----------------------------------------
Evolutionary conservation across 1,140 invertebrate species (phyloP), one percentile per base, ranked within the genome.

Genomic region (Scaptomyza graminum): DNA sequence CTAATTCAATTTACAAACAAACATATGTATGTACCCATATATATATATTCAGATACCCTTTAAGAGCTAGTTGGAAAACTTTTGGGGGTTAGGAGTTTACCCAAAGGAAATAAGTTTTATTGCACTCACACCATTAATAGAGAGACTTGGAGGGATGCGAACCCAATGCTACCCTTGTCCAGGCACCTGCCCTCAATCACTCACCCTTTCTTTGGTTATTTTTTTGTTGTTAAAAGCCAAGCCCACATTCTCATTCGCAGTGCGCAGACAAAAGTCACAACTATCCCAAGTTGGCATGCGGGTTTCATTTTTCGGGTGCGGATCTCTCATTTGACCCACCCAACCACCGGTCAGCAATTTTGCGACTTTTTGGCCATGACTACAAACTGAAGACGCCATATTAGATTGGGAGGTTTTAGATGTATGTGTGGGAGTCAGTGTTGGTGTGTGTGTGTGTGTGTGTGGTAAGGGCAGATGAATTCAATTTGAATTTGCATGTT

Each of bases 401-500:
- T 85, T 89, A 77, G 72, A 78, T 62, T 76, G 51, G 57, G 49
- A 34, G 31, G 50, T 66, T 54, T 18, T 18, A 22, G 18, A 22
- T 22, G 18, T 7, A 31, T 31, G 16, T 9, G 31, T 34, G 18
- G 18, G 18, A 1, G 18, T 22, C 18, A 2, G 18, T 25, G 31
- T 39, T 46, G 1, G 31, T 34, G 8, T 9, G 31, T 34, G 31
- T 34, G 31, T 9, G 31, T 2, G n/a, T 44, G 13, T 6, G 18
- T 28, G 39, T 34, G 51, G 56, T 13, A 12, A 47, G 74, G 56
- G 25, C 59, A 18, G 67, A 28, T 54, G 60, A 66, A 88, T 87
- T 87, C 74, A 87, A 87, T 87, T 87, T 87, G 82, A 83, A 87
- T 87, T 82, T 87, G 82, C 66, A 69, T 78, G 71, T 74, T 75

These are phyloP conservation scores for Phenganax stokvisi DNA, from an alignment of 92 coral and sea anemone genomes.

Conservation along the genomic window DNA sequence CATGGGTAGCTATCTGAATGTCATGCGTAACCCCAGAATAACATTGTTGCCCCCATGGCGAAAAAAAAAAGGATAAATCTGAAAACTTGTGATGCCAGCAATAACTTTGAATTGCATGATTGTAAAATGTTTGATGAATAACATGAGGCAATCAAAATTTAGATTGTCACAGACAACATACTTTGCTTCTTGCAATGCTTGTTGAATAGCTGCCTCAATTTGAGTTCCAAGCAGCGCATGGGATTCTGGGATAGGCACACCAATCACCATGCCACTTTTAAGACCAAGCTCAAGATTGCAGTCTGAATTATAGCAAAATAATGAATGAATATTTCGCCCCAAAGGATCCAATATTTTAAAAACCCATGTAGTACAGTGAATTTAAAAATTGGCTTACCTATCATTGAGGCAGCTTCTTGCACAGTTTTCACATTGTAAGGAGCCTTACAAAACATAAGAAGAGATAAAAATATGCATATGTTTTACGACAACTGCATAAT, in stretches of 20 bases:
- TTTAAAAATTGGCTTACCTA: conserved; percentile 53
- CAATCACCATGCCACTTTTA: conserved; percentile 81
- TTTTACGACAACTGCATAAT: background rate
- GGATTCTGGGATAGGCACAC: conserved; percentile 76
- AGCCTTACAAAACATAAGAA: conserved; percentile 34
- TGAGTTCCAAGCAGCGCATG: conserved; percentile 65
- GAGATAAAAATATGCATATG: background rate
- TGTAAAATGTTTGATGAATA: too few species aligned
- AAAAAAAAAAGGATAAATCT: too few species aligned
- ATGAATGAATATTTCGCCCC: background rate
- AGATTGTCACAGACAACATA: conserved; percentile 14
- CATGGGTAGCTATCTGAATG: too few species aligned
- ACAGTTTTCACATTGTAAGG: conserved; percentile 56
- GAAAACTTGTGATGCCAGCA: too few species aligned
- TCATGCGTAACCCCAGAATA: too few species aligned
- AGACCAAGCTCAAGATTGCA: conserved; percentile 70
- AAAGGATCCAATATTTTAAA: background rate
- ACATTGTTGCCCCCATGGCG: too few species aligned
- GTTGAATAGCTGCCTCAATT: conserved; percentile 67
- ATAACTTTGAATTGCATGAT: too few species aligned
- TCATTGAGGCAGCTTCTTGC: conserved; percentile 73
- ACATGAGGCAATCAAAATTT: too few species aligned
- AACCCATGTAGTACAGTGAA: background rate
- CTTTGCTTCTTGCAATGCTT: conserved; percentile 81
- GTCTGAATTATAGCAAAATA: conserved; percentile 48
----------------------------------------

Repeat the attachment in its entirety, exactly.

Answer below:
Evolutionary conservation across 1,140 invertebrate species (phyloP), one percentile per base, ranked within the genome.

Genomic region (Scaptomyza graminum): DNA sequence CTAATTCAATTTACAAACAAACATATGTATGTACCCATATATATATATTCAGATACCCTTTAAGAGCTAGTTGGAAAACTTTTGGGGGTTAGGAGTTTACCCAAAGGAAATAAGTTTTATTGCACTCACACCATTAATAGAGAGACTTGGAGGGATGCGAACCCAATGCTACCCTTGTCCAGGCACCTGCCCTCAATCACTCACCCTTTCTTTGGTTATTTTTTTGTTGTTAAAAGCCAAGCCCACATTCTCATTCGCAGTGCGCAGACAAAAGTCACAACTATCCCAAGTTGGCATGCGGGTTTCATTTTTCGGGTGCGGATCTCTCATTTGACCCACCCAACCACCGGTCAGCAATTTTGCGACTTTTTGGCCATGACTACAAACTGAAGACGCCATATTAGATTGGGAGGTTTTAGATGTATGTGTGGGAGTCAGTGTTGGTGTGTGTGTGTGTGTGTGTGGTAAGGGCAGATGAATTCAATTTGAATTTGCATGTT

Each of bases 401-500:
- T 85, T 89, A 77, G 72, A 78, T 62, T 76, G 51, G 57, G 49
- A 34, G 31, G 50, T 66, T 54, T 18, T 18, A 22, G 18, A 22
- T 22, G 18, T 7, A 31, T 31, G 16, T 9, G 31, T 34, G 18
- G 18, G 18, A 1, G 18, T 22, C 18, A 2, G 18, T 25, G 31
- T 39, T 46, G 1, G 31, T 34, G 8, T 9, G 31, T 34, G 31
- T 34, G 31, T 9, G 31, T 2, G n/a, T 44, G 13, T 6, G 18
- T 28, G 39, T 34, G 51, G 56, T 13, A 12, A 47, G 74, G 56
- G 25, C 59, A 18, G 67, A 28, T 54, G 60, A 66, A 88, T 87
- T 87, C 74, A 87, A 87, T 87, T 87, T 87, G 82, A 83, A 87
- T 87, T 82, T 87, G 82, C 66, A 69, T 78, G 71, T 74, T 75

These are phyloP conservation scores for Phenganax stokvisi DNA, from an alignment of 92 coral and sea anemone genomes.

Conservation along the genomic window DNA sequence CATGGGTAGCTATCTGAATGTCATGCGTAACCCCAGAATAACATTGTTGCCCCCATGGCGAAAAAAAAAAGGATAAATCTGAAAACTTGTGATGCCAGCAATAACTTTGAATTGCATGATTGTAAAATGTTTGATGAATAACATGAGGCAATCAAAATTTAGATTGTCACAGACAACATACTTTGCTTCTTGCAATGCTTGTTGAATAGCTGCCTCAATTTGAGTTCCAAGCAGCGCATGGGATTCTGGGATAGGCACACCAATCACCATGCCACTTTTAAGACCAAGCTCAAGATTGCAGTCTGAATTATAGCAAAATAATGAATGAATATTTCGCCCCAAAGGATCCAATATTTTAAAAACCCATGTAGTACAGTGAATTTAAAAATTGGCTTACCTATCATTGAGGCAGCTTCTTGCACAGTTTTCACATTGTAAGGAGCCTTACAAAACATAAGAAGAGATAAAAATATGCATATGTTTTACGACAACTGCATAAT, in stretches of 20 bases:
- TTTAAAAATTGGCTTACCTA: conserved; percentile 53
- CAATCACCATGCCACTTTTA: conserved; percentile 81
- TTTTACGACAACTGCATAAT: background rate
- GGATTCTGGGATAGGCACAC: conserved; percentile 76
- AGCCTTACAAAACATAAGAA: conserved; percentile 34
- TGAGTTCCAAGCAGCGCATG: conserved; percentile 65
- GAGATAAAAATATGCATATG: background rate
- TGTAAAATGTTTGATGAATA: too few species aligned
- AAAAAAAAAAGGATAAATCT: too few species aligned
- ATGAATGAATATTTCGCCCC: background rate
- AGATTGTCACAGACAACATA: conserved; percentile 14
- CATGGGTAGCTATCTGAATG: too few species aligned
- ACAGTTTTCACATTGTAAGG: conserved; percentile 56
- GAAAACTTGTGATGCCAGCA: too few species aligned
- TCATGCGTAACCCCAGAATA: too few species aligned
- AGACCAAGCTCAAGATTGCA: conserved; percentile 70
- AAAGGATCCAATATTTTAAA: background rate
- ACATTGTTGCCCCCATGGCG: too few species aligned
- GTTGAATAGCTGCCTCAATT: conserved; percentile 67
- ATAACTTTGAATTGCATGAT: too few species aligned
- TCATTGAGGCAGCTTCTTGC: conserved; percentile 73
- ACATGAGGCAATCAAAATTT: too few species aligned
- AACCCATGTAGTACAGTGAA: background rate
- CTTTGCTTCTTGCAATGCTT: conserved; percentile 81
- GTCTGAATTATAGCAAAATA: conserved; percentile 48